Please take a few moments before you begin this teaching to settle yourself. Sit upright, yet naturally relaxed. Before listening to and/ or reading the teaching make aspirations such as: "I am extremely fortunate to have the opportunity to listen to the precious Dharma. I am doing this for the benefit of all sentient beings so that they may be free from suffering and attain complete awakening".
Buddhist parents sometimes ask how best to apply the teachings when relating in their family life. In this short audio teaching, Phakchok Rinpoche shares some practical advice for Buddhist parents.
Buddhist Parents Teach by Example
First and foremost, Rinpoche repeats a common theme — be kind! Then, we can help children by modeling good behavior. When we engage in practice — meditation, pujas, rituals — let the kids come into the meditation or shrine area. Welcome them into this part of the home and try to talk very simply and gently about compassion, kindness, and goodness.
Encourage children to be generous, and show them how to give to those who are less fortunate. This is important. We shouldn’t hide the truth of poverty and suffering from children. Instead, we can take them to homeless shelters or soup kitchens and teach them how to give correctly with great respect. We can demonstrate how to treat everybody with kindness and with love.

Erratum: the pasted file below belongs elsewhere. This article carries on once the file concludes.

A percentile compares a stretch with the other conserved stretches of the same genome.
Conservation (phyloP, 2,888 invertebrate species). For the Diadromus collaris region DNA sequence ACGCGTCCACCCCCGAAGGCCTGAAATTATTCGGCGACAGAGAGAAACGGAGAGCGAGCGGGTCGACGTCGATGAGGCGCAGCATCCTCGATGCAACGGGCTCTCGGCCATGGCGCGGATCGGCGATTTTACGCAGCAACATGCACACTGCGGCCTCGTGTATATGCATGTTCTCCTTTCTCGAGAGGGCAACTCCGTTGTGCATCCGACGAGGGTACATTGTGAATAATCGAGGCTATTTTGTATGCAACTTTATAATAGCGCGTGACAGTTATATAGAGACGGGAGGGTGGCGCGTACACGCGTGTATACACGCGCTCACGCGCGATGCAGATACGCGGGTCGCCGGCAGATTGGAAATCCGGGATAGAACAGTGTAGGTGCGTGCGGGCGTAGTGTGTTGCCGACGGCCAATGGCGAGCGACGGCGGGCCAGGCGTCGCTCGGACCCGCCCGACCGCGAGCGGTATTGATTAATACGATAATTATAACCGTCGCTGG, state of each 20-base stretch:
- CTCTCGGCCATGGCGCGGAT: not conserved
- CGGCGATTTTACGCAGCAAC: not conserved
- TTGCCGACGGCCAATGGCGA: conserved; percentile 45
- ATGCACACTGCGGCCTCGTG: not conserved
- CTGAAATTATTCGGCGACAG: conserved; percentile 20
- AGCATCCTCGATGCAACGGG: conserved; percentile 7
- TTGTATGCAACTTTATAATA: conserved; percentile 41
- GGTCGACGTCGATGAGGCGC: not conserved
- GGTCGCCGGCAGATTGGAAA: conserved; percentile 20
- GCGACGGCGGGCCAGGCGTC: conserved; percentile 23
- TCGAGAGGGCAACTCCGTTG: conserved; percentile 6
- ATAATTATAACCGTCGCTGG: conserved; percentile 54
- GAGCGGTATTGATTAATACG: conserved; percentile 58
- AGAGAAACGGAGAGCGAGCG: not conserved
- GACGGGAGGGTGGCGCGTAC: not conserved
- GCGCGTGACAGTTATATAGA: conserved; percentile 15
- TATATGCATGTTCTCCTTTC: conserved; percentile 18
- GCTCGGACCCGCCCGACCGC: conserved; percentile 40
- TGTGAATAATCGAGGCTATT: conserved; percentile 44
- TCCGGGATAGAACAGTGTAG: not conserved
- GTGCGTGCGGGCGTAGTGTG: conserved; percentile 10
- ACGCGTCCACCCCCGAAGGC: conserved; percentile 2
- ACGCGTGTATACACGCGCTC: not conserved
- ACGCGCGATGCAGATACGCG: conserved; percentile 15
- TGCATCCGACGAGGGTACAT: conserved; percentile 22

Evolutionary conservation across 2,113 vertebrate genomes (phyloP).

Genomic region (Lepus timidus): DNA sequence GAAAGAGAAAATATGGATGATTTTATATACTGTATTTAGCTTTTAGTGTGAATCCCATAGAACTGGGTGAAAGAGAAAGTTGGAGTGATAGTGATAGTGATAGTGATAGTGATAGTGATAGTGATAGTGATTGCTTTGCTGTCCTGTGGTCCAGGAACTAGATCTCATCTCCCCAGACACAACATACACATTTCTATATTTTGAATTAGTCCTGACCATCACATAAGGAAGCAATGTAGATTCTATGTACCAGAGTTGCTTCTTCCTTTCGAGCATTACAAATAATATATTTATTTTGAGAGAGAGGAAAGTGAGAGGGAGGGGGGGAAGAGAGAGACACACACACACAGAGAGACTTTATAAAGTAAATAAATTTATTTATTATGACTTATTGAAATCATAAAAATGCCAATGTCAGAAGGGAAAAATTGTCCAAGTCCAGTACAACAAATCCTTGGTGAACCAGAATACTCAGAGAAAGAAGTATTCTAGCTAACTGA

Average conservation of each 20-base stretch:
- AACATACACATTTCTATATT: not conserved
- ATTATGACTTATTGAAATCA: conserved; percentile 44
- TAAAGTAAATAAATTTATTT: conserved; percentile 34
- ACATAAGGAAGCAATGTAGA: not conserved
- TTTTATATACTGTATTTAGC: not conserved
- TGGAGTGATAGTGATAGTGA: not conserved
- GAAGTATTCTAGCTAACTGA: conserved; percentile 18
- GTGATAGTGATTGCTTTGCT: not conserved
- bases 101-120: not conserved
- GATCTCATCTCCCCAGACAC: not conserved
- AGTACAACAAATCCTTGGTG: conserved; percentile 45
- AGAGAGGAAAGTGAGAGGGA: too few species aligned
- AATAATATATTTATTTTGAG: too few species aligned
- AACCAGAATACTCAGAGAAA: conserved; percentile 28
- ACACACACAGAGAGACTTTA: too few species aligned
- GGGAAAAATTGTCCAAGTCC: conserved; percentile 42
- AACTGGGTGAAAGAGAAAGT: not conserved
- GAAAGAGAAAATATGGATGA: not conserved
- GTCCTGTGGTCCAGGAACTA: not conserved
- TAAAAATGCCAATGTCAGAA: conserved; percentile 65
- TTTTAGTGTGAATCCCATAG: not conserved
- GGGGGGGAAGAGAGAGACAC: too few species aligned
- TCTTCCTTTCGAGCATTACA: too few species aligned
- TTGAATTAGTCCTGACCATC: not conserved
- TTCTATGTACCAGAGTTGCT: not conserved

As we put the kids to bed, we can teach them to ask Guru Rinpoche for blessings. When children are 6-10 years old, we can share a lot of advice and stories. We can also share short, easily understandable tips without making it too heavy or like a lecture. For example, we can suggest that when they feel upset or frustrated, they can learn how to handle that by focusing gently on the breath. As the children mature, we can share more so when they are teenagers, we can give them simple booklets to read. But we need to be wise. We can’t push too much with teenagers or they may rebel.
When children reach their teens, they often put up resistance or rebellion. So, at that time, we need to be careful not to bombard them with information. Be delicate and just use hints at this stage!
Once children end their teens and enter their twenties, we can give them the opportunity to go to Dharma centers or to attend meditation retreats. Again, we shouldn’t push too hard — just one or two days is enough to give them a taste. And encourage them to go to centers where there are other young people around. It is much more welcoming if they meet people their own age.
We need to be skillful in this way. We also have to give them some responsibility because we only grow when we take on responsibility. In the beginning, start with little things, like helping to light incense or cleaning the shrine area. But we also need to give children some responsibilities in daily life, like helping to care for their brothers and sisters. Such methods, applied skillfully, instill kindness and compassion.
At the end of the teaching, please remember to dedicate the merit of receiving a Dharma teaching. As you go through your day, take a few moments from time to time to recall these instructions.